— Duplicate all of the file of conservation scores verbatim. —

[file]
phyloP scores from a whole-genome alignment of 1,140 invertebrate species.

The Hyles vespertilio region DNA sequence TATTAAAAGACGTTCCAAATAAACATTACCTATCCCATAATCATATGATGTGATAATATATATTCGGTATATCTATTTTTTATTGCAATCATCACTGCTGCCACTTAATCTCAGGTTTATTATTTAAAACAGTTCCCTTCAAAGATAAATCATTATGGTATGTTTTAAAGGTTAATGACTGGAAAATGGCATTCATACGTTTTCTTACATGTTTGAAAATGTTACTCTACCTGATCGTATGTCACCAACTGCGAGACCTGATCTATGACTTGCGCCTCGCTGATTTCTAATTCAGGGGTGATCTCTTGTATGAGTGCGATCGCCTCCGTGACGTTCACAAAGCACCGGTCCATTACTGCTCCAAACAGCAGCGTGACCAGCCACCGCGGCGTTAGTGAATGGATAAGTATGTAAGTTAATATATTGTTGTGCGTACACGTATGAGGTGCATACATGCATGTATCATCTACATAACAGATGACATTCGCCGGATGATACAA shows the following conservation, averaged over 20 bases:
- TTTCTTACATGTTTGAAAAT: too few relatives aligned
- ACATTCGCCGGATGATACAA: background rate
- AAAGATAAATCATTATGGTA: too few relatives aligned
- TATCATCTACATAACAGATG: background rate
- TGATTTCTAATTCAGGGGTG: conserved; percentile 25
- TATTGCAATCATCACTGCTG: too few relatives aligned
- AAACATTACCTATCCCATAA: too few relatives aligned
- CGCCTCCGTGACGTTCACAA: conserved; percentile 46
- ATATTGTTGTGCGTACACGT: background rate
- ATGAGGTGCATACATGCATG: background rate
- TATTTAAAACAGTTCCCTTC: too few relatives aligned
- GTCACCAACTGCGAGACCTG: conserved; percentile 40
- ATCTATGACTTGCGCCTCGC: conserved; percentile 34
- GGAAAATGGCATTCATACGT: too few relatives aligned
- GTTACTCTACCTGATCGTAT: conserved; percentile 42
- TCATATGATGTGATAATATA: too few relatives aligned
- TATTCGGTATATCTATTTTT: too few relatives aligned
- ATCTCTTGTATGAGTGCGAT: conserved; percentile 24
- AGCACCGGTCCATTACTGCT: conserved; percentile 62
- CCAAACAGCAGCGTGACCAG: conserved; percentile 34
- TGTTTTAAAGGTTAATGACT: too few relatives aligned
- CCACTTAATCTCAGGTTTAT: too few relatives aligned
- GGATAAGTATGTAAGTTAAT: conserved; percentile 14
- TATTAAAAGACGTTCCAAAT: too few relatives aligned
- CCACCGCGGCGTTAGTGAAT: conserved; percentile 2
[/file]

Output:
phyloP scores from a whole-genome alignment of 1,140 invertebrate species.

The Hyles vespertilio region DNA sequence TATTAAAAGACGTTCCAAATAAACATTACCTATCCCATAATCATATGATGTGATAATATATATTCGGTATATCTATTTTTTATTGCAATCATCACTGCTGCCACTTAATCTCAGGTTTATTATTTAAAACAGTTCCCTTCAAAGATAAATCATTATGGTATGTTTTAAAGGTTAATGACTGGAAAATGGCATTCATACGTTTTCTTACATGTTTGAAAATGTTACTCTACCTGATCGTATGTCACCAACTGCGAGACCTGATCTATGACTTGCGCCTCGCTGATTTCTAATTCAGGGGTGATCTCTTGTATGAGTGCGATCGCCTCCGTGACGTTCACAAAGCACCGGTCCATTACTGCTCCAAACAGCAGCGTGACCAGCCACCGCGGCGTTAGTGAATGGATAAGTATGTAAGTTAATATATTGTTGTGCGTACACGTATGAGGTGCATACATGCATGTATCATCTACATAACAGATGACATTCGCCGGATGATACAA shows the following conservation, averaged over 20 bases:
- TTTCTTACATGTTTGAAAAT: too few relatives aligned
- ACATTCGCCGGATGATACAA: background rate
- AAAGATAAATCATTATGGTA: too few relatives aligned
- TATCATCTACATAACAGATG: background rate
- TGATTTCTAATTCAGGGGTG: conserved; percentile 25
- TATTGCAATCATCACTGCTG: too few relatives aligned
- AAACATTACCTATCCCATAA: too few relatives aligned
- CGCCTCCGTGACGTTCACAA: conserved; percentile 46
- ATATTGTTGTGCGTACACGT: background rate
- ATGAGGTGCATACATGCATG: background rate
- TATTTAAAACAGTTCCCTTC: too few relatives aligned
- GTCACCAACTGCGAGACCTG: conserved; percentile 40
- ATCTATGACTTGCGCCTCGC: conserved; percentile 34
- GGAAAATGGCATTCATACGT: too few relatives aligned
- GTTACTCTACCTGATCGTAT: conserved; percentile 42
- TCATATGATGTGATAATATA: too few relatives aligned
- TATTCGGTATATCTATTTTT: too few relatives aligned
- ATCTCTTGTATGAGTGCGAT: conserved; percentile 24
- AGCACCGGTCCATTACTGCT: conserved; percentile 62
- CCAAACAGCAGCGTGACCAG: conserved; percentile 34
- TGTTTTAAAGGTTAATGACT: too few relatives aligned
- CCACTTAATCTCAGGTTTAT: too few relatives aligned
- GGATAAGTATGTAAGTTAAT: conserved; percentile 14
- TATTAAAAGACGTTCCAAAT: too few relatives aligned
- CCACCGCGGCGTTAGTGAAT: conserved; percentile 2